Monday, September 29, 2008

Art of Deception

In the May 2006 issue of Black Belt there was an interesting article and interview about Kondo Sensei. There's a box on p.88 with the following quote:

Art of Deception

Tokimune Takeda included in his lessons Aiki Kempo, the Kendo Kata, Ono Ha Itto Ryu and other techniques that had no relationship to Daito Ryu Jujutsu in order to avoid teaching Daito Ryu techniques. With something that is as basic as the Ikkajo series, he would modify the techniques so most students would never understand them. When he taught Ono Ha Itto Ryu —which involves cutting from a middle position to a high position and cutting through the person's entire body by putting all the power into the tip of the sword— he would explain it differently from Daito Ryu techniques. I had a question about this difference, and until that point, no one had asked him, I said, "Sensei, the things you are saying about the sword and Daito Ryu techniques are different."

He was waiting for someone to question him. Tokimune would teach each person based on the level of the questions he asked. I learned at a higher level because of the questions I always asked. As a result of questioning him, he awarded me a kyoju dairi teaching certification in 1974, when I was 29.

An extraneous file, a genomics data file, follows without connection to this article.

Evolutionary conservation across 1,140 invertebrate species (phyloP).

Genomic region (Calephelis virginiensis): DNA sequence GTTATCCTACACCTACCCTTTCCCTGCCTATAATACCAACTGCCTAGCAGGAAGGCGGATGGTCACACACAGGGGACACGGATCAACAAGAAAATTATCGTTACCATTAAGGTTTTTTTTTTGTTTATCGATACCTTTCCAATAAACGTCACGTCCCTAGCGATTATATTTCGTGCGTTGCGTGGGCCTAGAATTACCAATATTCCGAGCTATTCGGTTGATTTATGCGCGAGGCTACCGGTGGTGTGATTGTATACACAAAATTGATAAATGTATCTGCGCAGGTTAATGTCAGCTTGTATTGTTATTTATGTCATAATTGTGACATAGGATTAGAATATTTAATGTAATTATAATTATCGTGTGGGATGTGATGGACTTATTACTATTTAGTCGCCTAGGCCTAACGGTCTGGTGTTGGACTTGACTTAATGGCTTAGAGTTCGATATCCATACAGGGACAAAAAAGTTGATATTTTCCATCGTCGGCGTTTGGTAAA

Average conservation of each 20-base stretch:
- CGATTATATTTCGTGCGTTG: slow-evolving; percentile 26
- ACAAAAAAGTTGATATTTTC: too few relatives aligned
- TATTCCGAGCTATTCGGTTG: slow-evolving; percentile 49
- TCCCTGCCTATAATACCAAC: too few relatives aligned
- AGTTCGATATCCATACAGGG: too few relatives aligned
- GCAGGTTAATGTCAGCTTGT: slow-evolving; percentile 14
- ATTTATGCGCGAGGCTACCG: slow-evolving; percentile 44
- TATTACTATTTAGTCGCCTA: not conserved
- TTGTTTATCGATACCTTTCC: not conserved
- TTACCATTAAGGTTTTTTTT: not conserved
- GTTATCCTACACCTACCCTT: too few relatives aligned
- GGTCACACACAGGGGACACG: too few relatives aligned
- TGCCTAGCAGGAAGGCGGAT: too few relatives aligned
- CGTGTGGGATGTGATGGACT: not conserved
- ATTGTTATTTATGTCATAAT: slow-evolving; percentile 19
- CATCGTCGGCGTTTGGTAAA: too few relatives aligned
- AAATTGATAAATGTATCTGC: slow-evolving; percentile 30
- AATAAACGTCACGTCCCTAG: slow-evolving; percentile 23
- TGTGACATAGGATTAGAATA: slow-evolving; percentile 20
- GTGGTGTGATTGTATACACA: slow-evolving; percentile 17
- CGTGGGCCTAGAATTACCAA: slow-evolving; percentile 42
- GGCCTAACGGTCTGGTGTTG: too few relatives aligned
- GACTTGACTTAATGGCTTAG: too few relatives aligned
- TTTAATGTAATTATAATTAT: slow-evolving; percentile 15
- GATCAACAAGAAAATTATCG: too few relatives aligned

The Daitokan Dojo in Hokkaido would hold a yearly training event for all Daito Ryu Dojo in Japan. I would teach one group, and Tokimune would teach the other. The night before, I would ask him if I could teach the correct way of doing the techniques instead of not letting them know the right way. Tokimune would say, "No, teach it so they will not know or understand the right way of the techniques."

— Katsuyuki Kondo

4 comments:

Álvaro said...

Toma ya, menudo tio el Tokimune. Supongo que será la manera de discenir quién tien verdadero interés y quién no. Mal método no es no. ¡¡Hala, a preguntar!!. Ya se sabe que sólo hay buenas respuestas cuando la pregunta es adecuada... .

Flintstone said...

No lo veo tan buen método cuando hay por hay miles de estudiantes estafados. Está bien reservarse las técnicas ura para los estudiantes avanzados, pero engañar así al personal...

Álvaro said...

Opa, lo acabo de releer y tienes razón, no es que deje las técnicas avanzadas para la gente que pregunte, sino que no enseña adecuadamente los principios deliberadamente. ¿Qué razones tendrás para ello?. Muy curioso la verdad. Y sorprendente... .

Flintstone said...

Más se sorprende Toby Threadgill —soke the la Takamura Ha Shindo Yoshin Ryu— tal como ha dejado patente en aikiweb. Menos mal que Ueshiba aprendió bien de Takeda padre, llegando a ser su alumno más aventajado; así que esa herencia se preserva en las escuelas preguerra de Aikido.